I can't understand a band that exists and don't produce. Don't care any more.
Honest truth, though, isn't that what people want from them now?
Sergio Dias: I don't think so. McCartney, at least, he's putting out a few things. We might like it, we might not like it, but that's how it is to be an artist. You have to put your face to be slapped or not. Because otherwise, why are you doing that? They don't need to do that for the money, so why? I don't understand, honestly.
There was a Rolling Stones concert televised in Brazil, and I remember seeing Ron Wood, he had a solo. It was a typical, silly, silly blues thing or whatever. And I saw that he wasn't there, man. I felt so embarrassed. I turned it off immediately.
Because for me, as a guitar player, there's always something new to do, you know? I don't want to criticize them in any aspect, definitely. Maybe he had a bad day that day.
It was a very hard thing to feel, as a co-musician. Because we understand this — we know what it is to be stale. This is awful. It's just the worst thing that can happen to a musician or artist.
At 16 in São Paulo, with all that was happening, weren't the reasons for making music different?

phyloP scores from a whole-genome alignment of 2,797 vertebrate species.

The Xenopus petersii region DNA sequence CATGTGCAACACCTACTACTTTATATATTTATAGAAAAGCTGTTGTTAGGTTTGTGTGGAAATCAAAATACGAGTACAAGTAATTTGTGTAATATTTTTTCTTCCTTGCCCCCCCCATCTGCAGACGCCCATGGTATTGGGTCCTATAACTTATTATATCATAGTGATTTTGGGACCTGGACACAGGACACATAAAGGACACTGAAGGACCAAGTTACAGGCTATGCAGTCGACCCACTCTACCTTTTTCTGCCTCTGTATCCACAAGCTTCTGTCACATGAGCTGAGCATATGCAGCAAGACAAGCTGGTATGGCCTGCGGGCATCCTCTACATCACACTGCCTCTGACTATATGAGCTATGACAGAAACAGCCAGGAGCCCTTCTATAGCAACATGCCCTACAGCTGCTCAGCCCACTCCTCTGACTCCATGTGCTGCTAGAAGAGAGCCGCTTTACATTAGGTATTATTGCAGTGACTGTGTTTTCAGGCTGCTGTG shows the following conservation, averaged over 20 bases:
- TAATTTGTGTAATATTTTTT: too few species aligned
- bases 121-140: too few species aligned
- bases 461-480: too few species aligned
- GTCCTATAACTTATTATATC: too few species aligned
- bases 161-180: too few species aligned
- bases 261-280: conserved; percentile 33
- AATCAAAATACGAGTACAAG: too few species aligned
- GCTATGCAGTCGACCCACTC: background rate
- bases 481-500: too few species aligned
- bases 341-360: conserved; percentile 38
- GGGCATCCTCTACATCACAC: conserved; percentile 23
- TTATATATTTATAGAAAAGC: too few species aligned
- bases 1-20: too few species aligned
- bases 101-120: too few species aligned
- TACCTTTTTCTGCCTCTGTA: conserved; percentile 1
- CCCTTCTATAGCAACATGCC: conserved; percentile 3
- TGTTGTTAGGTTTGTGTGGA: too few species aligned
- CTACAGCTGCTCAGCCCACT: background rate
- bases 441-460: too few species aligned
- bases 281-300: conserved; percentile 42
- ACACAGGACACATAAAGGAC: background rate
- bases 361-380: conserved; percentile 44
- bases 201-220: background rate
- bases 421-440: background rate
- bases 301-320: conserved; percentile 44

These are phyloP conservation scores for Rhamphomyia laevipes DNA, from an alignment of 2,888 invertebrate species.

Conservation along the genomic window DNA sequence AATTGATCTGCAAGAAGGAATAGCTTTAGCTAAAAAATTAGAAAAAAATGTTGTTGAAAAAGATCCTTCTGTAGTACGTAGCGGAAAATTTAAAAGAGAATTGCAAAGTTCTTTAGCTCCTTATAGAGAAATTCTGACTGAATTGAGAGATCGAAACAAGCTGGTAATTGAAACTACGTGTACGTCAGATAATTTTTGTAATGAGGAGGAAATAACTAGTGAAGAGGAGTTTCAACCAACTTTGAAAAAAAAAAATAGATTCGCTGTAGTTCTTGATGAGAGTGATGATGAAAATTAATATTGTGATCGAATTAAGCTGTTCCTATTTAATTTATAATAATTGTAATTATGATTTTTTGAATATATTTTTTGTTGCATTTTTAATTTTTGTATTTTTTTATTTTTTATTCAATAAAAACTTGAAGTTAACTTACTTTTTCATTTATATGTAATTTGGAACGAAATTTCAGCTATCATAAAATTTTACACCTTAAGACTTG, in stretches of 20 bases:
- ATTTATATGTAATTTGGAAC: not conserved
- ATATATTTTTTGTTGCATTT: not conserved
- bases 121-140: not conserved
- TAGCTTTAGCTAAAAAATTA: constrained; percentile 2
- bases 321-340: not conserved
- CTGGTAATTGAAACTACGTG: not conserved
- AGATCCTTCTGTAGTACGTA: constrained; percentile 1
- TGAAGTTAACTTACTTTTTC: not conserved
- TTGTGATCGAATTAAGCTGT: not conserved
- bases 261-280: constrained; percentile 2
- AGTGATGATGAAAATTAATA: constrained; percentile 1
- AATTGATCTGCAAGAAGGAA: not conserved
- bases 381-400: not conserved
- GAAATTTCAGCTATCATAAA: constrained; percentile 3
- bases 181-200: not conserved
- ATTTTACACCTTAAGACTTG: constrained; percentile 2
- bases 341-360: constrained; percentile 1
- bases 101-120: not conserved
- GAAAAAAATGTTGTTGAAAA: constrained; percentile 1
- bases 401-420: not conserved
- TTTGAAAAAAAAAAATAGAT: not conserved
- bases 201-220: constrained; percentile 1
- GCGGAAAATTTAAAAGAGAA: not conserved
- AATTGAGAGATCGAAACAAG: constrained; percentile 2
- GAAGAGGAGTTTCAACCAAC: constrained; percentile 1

Sergio Dias: No, I don't think so. I think I probably am an anarchist in my own soul, you know? Never let your inner children die. If you do that, man, you get old. I think I'm younger for longer.
I always love to see what's gonna happen. It's like taking a drive — "What's gonna be after the next mountain?" Always, there's something new. Sometimes it's boring; sometimes it's 800 miles, nothing happens, but then suddenly you find such a great valley. You have to be patient, you have to believe and you have to trust that you're going to somewhere special. Always.
Are you still enjoying it? Are you still having fun?
Sergio Dias: Yeah! If I wasn't having fun, you wouldn't be talking to me now. I would be retired, doing something else, honestly because there's no way that I would be doing this. I leave tomorrow on this new tour. It's hard, man — I have a slipped vertebrae, I hurt my back, and I have to go for hours and hours sitting in this bloody van and all this stuff.
But we have so much fun in the band! You have no idea how much fun we have on the tour.